As tensions grow between Serbia and Kosovo, Russia must not be left to advance its divisive agenda in the region
In early December, European Union officials headed to Albania to make a symbolic point. The latest EU-Western Balkans summit, held in Tirana, was the first to be actually held in a region whose populations mostly long to belong to the Brussels club, but have begun to doubt they ever will.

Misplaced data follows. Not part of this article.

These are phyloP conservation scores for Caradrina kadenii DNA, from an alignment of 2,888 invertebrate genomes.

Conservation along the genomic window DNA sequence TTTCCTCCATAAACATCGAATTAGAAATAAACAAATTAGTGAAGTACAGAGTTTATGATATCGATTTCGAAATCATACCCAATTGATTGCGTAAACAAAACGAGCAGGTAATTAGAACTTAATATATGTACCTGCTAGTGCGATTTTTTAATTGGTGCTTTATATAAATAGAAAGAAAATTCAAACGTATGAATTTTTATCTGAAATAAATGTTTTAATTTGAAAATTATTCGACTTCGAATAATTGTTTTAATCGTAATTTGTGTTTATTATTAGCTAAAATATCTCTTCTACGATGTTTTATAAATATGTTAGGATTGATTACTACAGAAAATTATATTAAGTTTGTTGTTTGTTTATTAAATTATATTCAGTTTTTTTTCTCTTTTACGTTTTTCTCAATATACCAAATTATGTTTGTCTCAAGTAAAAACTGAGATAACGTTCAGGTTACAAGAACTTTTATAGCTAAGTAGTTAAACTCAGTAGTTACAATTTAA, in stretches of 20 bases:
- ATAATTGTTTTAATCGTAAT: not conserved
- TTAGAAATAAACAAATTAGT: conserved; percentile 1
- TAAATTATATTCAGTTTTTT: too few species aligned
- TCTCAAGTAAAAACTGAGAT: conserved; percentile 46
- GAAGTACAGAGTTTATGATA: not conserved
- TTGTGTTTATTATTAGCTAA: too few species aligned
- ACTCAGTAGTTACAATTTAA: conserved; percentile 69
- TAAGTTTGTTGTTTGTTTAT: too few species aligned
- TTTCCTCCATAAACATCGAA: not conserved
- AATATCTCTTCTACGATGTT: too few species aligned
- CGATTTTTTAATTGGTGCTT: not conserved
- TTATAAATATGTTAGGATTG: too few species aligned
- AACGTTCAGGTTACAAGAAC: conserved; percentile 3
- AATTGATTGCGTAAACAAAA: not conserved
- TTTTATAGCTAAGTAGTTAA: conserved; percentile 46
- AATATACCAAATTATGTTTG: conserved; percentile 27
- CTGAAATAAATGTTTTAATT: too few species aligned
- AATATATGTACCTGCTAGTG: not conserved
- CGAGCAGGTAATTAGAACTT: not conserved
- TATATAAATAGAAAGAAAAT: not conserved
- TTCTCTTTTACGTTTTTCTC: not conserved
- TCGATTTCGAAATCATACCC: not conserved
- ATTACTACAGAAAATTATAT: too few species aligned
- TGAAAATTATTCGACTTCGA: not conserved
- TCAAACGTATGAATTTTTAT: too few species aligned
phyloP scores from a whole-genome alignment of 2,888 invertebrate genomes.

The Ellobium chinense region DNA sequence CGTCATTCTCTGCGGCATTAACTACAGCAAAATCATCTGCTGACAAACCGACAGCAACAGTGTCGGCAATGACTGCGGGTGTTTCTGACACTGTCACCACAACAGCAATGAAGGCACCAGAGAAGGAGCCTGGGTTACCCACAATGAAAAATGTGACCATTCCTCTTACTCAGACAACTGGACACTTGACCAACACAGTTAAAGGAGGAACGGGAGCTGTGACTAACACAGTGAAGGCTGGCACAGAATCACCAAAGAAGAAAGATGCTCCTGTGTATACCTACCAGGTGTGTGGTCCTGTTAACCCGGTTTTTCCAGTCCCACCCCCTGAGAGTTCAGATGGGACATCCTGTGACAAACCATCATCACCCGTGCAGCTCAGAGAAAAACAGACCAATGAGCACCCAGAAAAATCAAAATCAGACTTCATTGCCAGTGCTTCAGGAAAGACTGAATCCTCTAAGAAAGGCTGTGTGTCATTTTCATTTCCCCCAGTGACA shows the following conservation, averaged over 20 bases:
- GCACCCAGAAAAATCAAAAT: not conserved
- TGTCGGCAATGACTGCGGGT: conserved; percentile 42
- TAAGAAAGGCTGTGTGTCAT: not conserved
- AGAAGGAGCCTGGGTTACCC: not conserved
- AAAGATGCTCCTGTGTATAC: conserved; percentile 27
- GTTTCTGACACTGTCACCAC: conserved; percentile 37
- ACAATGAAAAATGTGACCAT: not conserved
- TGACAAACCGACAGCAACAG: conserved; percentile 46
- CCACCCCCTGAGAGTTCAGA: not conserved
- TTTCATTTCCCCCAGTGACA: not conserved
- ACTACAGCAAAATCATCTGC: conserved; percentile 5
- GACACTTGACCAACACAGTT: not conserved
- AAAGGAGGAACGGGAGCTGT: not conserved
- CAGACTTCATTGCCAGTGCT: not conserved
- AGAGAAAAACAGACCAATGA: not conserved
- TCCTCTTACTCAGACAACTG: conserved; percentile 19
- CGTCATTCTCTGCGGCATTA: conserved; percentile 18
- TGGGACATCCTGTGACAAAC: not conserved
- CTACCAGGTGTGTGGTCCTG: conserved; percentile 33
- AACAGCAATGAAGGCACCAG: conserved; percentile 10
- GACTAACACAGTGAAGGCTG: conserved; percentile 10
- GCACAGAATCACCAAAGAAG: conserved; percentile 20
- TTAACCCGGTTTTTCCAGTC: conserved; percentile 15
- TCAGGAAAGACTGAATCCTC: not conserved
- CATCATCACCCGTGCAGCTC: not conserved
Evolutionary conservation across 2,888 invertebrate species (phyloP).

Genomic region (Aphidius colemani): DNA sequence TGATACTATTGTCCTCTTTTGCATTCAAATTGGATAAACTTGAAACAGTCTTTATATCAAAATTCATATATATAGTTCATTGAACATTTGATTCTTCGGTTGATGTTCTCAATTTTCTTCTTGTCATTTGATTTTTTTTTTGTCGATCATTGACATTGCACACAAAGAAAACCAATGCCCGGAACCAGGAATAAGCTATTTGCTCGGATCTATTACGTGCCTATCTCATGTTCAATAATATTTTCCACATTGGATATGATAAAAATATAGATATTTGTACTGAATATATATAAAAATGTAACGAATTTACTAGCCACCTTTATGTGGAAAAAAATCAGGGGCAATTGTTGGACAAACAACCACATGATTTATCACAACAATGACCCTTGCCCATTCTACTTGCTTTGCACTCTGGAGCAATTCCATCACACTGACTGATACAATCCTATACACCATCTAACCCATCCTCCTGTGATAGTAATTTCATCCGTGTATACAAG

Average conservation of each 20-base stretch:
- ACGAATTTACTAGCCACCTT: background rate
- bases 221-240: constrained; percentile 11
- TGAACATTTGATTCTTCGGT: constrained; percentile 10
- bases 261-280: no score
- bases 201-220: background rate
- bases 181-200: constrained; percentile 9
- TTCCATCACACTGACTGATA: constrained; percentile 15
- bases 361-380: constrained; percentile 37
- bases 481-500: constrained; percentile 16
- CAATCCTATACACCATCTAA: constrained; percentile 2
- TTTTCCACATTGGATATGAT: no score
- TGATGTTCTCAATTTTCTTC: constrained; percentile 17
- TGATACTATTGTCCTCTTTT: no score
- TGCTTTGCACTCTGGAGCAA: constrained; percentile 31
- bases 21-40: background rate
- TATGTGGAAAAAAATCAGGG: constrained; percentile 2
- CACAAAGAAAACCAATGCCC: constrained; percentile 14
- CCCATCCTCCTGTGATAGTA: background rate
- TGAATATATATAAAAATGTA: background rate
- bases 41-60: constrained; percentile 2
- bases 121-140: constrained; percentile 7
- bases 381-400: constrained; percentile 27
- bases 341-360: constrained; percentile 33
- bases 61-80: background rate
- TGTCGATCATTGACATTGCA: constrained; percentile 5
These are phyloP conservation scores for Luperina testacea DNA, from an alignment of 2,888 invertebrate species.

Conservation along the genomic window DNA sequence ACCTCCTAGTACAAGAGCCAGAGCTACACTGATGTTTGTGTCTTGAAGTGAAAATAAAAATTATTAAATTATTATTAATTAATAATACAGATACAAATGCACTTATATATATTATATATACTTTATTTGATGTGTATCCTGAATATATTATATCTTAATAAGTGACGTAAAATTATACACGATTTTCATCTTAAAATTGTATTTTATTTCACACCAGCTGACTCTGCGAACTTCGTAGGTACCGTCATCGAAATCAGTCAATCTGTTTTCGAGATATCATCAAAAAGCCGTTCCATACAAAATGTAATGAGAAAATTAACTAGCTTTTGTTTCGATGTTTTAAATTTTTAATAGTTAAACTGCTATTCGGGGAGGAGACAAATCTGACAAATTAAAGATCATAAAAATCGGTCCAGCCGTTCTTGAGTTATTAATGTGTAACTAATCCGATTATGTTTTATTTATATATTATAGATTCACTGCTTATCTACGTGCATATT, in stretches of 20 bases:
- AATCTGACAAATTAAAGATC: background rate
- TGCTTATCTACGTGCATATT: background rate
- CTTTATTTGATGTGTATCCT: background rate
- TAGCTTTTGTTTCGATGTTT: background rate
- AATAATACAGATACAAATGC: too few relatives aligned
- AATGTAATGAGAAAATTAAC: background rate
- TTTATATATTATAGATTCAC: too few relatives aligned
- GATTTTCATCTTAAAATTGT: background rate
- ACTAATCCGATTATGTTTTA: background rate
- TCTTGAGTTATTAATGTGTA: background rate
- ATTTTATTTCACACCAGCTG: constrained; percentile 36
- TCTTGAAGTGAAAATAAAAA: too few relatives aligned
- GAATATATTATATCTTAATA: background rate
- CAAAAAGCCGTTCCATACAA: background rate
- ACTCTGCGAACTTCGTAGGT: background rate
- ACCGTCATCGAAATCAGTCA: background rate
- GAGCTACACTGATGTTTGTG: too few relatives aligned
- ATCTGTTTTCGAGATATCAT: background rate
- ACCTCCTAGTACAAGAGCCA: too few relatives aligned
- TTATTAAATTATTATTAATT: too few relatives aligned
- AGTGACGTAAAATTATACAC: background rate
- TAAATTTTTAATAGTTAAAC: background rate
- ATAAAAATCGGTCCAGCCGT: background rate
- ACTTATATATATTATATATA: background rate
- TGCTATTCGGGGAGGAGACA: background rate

The gesture – along with concrete measures such as inclusion in the EU’s Erasmus programme – went down well. “Things are changing,” Albania’s prime minister, Edi Rama, observed at the summit’s conclusion, as other leaders hailed “a new mindset”. A couple of weeks later, Bosnia and Herzegovina was granted the status of candidate country to join the EU.